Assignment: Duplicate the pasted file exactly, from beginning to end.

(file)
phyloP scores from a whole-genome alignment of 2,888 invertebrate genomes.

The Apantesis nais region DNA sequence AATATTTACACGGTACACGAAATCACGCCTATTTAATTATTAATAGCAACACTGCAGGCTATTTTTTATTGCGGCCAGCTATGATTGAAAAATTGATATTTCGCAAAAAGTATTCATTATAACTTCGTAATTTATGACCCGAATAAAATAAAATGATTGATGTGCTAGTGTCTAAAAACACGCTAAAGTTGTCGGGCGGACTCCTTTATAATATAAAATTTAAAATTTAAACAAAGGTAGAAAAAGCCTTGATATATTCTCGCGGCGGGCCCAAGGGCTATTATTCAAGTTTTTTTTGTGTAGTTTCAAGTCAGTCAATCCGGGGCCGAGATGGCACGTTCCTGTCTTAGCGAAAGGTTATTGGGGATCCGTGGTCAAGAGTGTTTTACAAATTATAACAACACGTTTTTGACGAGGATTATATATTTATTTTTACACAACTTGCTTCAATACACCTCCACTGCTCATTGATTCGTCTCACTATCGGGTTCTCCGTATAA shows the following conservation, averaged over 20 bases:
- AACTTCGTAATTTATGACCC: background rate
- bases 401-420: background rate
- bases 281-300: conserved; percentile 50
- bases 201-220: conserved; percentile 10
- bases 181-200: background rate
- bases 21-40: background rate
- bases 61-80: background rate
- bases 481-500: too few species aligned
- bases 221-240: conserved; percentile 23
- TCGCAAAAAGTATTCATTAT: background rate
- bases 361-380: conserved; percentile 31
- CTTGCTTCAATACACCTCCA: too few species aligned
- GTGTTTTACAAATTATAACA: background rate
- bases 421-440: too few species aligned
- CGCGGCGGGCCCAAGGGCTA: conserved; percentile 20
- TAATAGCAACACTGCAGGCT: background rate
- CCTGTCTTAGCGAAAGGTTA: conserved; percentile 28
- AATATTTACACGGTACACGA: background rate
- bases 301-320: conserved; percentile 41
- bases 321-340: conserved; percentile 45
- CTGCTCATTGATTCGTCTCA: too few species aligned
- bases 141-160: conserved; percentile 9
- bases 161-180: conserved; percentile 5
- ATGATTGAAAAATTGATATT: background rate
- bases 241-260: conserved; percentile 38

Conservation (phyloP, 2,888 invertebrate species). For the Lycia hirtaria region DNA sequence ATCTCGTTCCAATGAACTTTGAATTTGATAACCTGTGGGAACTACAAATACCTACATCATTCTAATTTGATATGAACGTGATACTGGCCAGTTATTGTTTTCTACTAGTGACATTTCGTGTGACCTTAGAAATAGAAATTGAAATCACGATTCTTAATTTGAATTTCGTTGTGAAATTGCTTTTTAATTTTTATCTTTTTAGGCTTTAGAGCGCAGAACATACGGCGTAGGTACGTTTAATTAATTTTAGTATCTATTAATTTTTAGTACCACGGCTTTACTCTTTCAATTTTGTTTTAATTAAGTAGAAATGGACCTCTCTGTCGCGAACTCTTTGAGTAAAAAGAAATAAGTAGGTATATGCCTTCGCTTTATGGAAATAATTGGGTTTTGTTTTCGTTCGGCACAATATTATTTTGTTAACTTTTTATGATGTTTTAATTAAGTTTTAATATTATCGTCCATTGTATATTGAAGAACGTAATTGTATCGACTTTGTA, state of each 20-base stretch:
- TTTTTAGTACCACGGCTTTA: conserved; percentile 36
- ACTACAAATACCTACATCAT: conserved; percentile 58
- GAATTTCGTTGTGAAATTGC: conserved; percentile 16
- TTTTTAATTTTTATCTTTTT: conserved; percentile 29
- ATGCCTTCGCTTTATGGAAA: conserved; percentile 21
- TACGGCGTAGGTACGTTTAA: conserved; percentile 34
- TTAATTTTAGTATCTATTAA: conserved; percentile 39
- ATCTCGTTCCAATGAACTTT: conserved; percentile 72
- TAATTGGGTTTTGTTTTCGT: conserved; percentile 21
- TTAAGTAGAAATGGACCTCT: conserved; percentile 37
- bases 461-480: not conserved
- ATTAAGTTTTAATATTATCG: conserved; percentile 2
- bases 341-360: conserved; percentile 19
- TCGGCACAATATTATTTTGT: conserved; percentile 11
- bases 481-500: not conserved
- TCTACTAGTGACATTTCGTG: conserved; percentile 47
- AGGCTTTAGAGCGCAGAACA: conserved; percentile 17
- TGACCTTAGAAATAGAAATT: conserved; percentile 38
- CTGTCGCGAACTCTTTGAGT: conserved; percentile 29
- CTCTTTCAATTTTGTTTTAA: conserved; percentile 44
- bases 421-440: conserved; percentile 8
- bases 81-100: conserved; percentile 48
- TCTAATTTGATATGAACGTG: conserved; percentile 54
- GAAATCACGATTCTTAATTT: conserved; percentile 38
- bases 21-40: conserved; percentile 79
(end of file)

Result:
phyloP scores from a whole-genome alignment of 2,888 invertebrate genomes.

The Apantesis nais region DNA sequence AATATTTACACGGTACACGAAATCACGCCTATTTAATTATTAATAGCAACACTGCAGGCTATTTTTTATTGCGGCCAGCTATGATTGAAAAATTGATATTTCGCAAAAAGTATTCATTATAACTTCGTAATTTATGACCCGAATAAAATAAAATGATTGATGTGCTAGTGTCTAAAAACACGCTAAAGTTGTCGGGCGGACTCCTTTATAATATAAAATTTAAAATTTAAACAAAGGTAGAAAAAGCCTTGATATATTCTCGCGGCGGGCCCAAGGGCTATTATTCAAGTTTTTTTTGTGTAGTTTCAAGTCAGTCAATCCGGGGCCGAGATGGCACGTTCCTGTCTTAGCGAAAGGTTATTGGGGATCCGTGGTCAAGAGTGTTTTACAAATTATAACAACACGTTTTTGACGAGGATTATATATTTATTTTTACACAACTTGCTTCAATACACCTCCACTGCTCATTGATTCGTCTCACTATCGGGTTCTCCGTATAA shows the following conservation, averaged over 20 bases:
- AACTTCGTAATTTATGACCC: background rate
- bases 401-420: background rate
- bases 281-300: conserved; percentile 50
- bases 201-220: conserved; percentile 10
- bases 181-200: background rate
- bases 21-40: background rate
- bases 61-80: background rate
- bases 481-500: too few species aligned
- bases 221-240: conserved; percentile 23
- TCGCAAAAAGTATTCATTAT: background rate
- bases 361-380: conserved; percentile 31
- CTTGCTTCAATACACCTCCA: too few species aligned
- GTGTTTTACAAATTATAACA: background rate
- bases 421-440: too few species aligned
- CGCGGCGGGCCCAAGGGCTA: conserved; percentile 20
- TAATAGCAACACTGCAGGCT: background rate
- CCTGTCTTAGCGAAAGGTTA: conserved; percentile 28
- AATATTTACACGGTACACGA: background rate
- bases 301-320: conserved; percentile 41
- bases 321-340: conserved; percentile 45
- CTGCTCATTGATTCGTCTCA: too few species aligned
- bases 141-160: conserved; percentile 9
- bases 161-180: conserved; percentile 5
- ATGATTGAAAAATTGATATT: background rate
- bases 241-260: conserved; percentile 38

Conservation (phyloP, 2,888 invertebrate species). For the Lycia hirtaria region DNA sequence ATCTCGTTCCAATGAACTTTGAATTTGATAACCTGTGGGAACTACAAATACCTACATCATTCTAATTTGATATGAACGTGATACTGGCCAGTTATTGTTTTCTACTAGTGACATTTCGTGTGACCTTAGAAATAGAAATTGAAATCACGATTCTTAATTTGAATTTCGTTGTGAAATTGCTTTTTAATTTTTATCTTTTTAGGCTTTAGAGCGCAGAACATACGGCGTAGGTACGTTTAATTAATTTTAGTATCTATTAATTTTTAGTACCACGGCTTTACTCTTTCAATTTTGTTTTAATTAAGTAGAAATGGACCTCTCTGTCGCGAACTCTTTGAGTAAAAAGAAATAAGTAGGTATATGCCTTCGCTTTATGGAAATAATTGGGTTTTGTTTTCGTTCGGCACAATATTATTTTGTTAACTTTTTATGATGTTTTAATTAAGTTTTAATATTATCGTCCATTGTATATTGAAGAACGTAATTGTATCGACTTTGTA, state of each 20-base stretch:
- TTTTTAGTACCACGGCTTTA: conserved; percentile 36
- ACTACAAATACCTACATCAT: conserved; percentile 58
- GAATTTCGTTGTGAAATTGC: conserved; percentile 16
- TTTTTAATTTTTATCTTTTT: conserved; percentile 29
- ATGCCTTCGCTTTATGGAAA: conserved; percentile 21
- TACGGCGTAGGTACGTTTAA: conserved; percentile 34
- TTAATTTTAGTATCTATTAA: conserved; percentile 39
- ATCTCGTTCCAATGAACTTT: conserved; percentile 72
- TAATTGGGTTTTGTTTTCGT: conserved; percentile 21
- TTAAGTAGAAATGGACCTCT: conserved; percentile 37
- bases 461-480: not conserved
- ATTAAGTTTTAATATTATCG: conserved; percentile 2
- bases 341-360: conserved; percentile 19
- TCGGCACAATATTATTTTGT: conserved; percentile 11
- bases 481-500: not conserved
- TCTACTAGTGACATTTCGTG: conserved; percentile 47
- AGGCTTTAGAGCGCAGAACA: conserved; percentile 17
- TGACCTTAGAAATAGAAATT: conserved; percentile 38
- CTGTCGCGAACTCTTTGAGT: conserved; percentile 29
- CTCTTTCAATTTTGTTTTAA: conserved; percentile 44
- bases 421-440: conserved; percentile 8
- bases 81-100: conserved; percentile 48
- TCTAATTTGATATGAACGTG: conserved; percentile 54
- GAAATCACGATTCTTAATTT: conserved; percentile 38
- bases 21-40: conserved; percentile 79